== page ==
I limited the palette to two colors to keep the ornaments classy and traditional, and because I know from several WeaveCast interviews that imposing design limits on a project forces you to be more creative.  I chose a rich dark blue and a clear crystal.

I didn’t have any idea how many beads would fit on a snowflake, so I bought 400 of each color, and two packets of the wires.  I figured that if I ran out, I could use beads from around the house, and if I had too many beads…well, extra beads!

The project was a lot of fun.  Kai did the stringing and I did the wire loops at the end.  I used my favorite tool for making the loops.  It’s not round-nose pliers, it’s this thing.

magic tool

I’ve forgotten the technical term.  (It’s been many years since my 20’s slacker job working the retail counter in a bead store.) Whatever its name, it makes creating pretty end loops easy.

Kai and I had fun making up new patterns for the snowflakes.  Having only two colors let us focus on the pattern, not color choices, and thus spurred innovation.  We came up with several variations, and could have come up with a whole lot more…but we ran out of wires.  These are a few of our designs. (Click the thumbnails to enlarge.)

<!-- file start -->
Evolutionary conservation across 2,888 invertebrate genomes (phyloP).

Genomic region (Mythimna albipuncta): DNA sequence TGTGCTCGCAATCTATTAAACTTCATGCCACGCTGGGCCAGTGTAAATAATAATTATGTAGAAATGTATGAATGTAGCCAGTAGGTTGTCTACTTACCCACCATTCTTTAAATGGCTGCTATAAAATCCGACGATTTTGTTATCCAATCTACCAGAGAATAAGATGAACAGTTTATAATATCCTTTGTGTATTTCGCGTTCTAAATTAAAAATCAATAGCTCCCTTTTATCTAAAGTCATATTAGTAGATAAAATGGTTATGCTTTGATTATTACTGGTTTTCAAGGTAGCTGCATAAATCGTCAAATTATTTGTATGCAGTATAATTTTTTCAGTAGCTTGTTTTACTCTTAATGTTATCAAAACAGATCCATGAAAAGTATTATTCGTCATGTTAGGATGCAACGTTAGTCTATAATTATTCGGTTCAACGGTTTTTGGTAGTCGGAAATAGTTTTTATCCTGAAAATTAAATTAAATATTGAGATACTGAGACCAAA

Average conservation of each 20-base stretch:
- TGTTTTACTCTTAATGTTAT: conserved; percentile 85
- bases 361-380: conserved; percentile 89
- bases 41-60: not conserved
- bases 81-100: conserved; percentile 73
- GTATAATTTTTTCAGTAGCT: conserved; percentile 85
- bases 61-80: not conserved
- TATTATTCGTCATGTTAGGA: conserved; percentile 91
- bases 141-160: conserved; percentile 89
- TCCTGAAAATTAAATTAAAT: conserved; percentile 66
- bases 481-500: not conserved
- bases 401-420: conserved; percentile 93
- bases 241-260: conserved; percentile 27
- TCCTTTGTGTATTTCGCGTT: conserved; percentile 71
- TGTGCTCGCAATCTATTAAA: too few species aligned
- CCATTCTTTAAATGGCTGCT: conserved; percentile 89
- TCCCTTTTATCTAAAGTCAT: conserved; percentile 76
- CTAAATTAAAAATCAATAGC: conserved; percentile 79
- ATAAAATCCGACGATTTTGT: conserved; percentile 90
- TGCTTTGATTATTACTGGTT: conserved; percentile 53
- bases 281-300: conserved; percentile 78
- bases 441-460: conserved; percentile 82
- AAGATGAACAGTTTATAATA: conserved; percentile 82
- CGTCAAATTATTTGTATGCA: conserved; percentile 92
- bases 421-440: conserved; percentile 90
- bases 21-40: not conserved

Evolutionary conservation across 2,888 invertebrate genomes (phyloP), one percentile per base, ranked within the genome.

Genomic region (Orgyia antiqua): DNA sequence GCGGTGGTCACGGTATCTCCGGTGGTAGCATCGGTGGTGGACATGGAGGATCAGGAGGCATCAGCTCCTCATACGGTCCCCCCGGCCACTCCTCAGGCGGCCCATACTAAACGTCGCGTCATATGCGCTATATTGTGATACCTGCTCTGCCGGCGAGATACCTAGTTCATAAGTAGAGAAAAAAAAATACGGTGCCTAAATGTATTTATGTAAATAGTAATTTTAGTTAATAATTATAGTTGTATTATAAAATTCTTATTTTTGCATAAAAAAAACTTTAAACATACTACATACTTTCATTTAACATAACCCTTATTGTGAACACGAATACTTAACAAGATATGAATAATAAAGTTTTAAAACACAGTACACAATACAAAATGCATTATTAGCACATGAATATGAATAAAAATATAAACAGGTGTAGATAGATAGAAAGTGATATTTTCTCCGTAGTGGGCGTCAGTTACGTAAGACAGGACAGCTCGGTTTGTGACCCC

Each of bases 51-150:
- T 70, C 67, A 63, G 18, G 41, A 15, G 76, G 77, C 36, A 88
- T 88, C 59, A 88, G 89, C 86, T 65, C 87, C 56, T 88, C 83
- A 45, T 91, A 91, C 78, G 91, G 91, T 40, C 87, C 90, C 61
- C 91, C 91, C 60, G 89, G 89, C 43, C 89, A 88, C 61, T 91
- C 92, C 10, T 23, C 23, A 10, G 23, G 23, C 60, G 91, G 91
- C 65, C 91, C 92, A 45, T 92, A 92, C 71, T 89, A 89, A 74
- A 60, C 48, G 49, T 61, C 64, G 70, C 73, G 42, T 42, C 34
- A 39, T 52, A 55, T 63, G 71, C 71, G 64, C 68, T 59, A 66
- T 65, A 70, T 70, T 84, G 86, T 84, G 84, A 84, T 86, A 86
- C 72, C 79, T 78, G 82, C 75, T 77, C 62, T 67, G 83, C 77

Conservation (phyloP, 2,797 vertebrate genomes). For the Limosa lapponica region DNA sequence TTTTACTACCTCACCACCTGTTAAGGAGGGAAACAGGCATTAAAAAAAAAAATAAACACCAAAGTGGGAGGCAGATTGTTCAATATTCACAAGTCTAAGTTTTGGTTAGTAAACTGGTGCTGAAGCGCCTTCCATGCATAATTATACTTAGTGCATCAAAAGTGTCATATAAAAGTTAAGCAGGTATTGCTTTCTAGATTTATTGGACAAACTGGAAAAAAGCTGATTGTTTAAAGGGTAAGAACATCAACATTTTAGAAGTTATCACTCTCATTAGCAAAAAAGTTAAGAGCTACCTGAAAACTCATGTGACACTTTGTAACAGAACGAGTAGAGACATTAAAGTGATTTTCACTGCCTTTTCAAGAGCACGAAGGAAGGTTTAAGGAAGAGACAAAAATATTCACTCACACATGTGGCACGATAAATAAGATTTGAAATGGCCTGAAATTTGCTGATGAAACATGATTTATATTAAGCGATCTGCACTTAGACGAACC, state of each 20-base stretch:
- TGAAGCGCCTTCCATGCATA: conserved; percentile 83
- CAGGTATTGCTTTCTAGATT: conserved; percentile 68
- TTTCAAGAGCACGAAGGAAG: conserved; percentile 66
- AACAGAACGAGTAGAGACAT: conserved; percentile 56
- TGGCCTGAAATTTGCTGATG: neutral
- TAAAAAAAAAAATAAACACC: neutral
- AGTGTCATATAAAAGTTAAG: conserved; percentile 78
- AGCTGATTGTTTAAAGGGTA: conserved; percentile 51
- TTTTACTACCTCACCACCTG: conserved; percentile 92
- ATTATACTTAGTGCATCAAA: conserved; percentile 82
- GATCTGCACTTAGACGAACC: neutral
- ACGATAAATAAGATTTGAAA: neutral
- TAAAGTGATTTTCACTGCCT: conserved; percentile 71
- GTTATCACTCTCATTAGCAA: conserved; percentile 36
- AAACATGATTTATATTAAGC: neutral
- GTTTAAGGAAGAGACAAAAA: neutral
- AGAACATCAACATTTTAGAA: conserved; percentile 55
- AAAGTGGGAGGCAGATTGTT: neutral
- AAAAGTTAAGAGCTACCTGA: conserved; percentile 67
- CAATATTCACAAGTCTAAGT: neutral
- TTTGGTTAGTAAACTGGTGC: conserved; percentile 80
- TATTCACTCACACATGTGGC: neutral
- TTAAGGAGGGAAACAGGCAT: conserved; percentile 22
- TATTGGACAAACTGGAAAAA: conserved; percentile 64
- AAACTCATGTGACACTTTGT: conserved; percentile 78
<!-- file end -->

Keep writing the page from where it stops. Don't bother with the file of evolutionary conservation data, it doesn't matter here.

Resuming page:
The limited color pallete also meant that they all look good together.


The only snowflake I wasn’t thrilled with was the one where I tried interleaving two different patterns.  I think I like the hexagonal symmetry of using the same pattern on each wire better.  It’s more like a real snowflake.  This one just looks…wrong, somehow.

bad snowflake

Overall, a fun day and a sucessful project, 16 snowflakes made for gifts and to decorate our tree!

And to make the day even more perfect…mother nature made  snowflakes too!  The first snow of the season happened while we were working!

real snowflakes

After the project was done, the whole family went outside for a walk and to inaugurate winter with a snowball fight.


Project Details (So I won’t have to guess next year)

Beads: 5×7 mm czech glass oval with facets and an irridescent coating in dark blue and clear (item #s 34FC576 & 34FC512 at Shipwreck)

Beads per Snowflake: 30 of the 5x7mm oval beads fit perfectly on a snowflake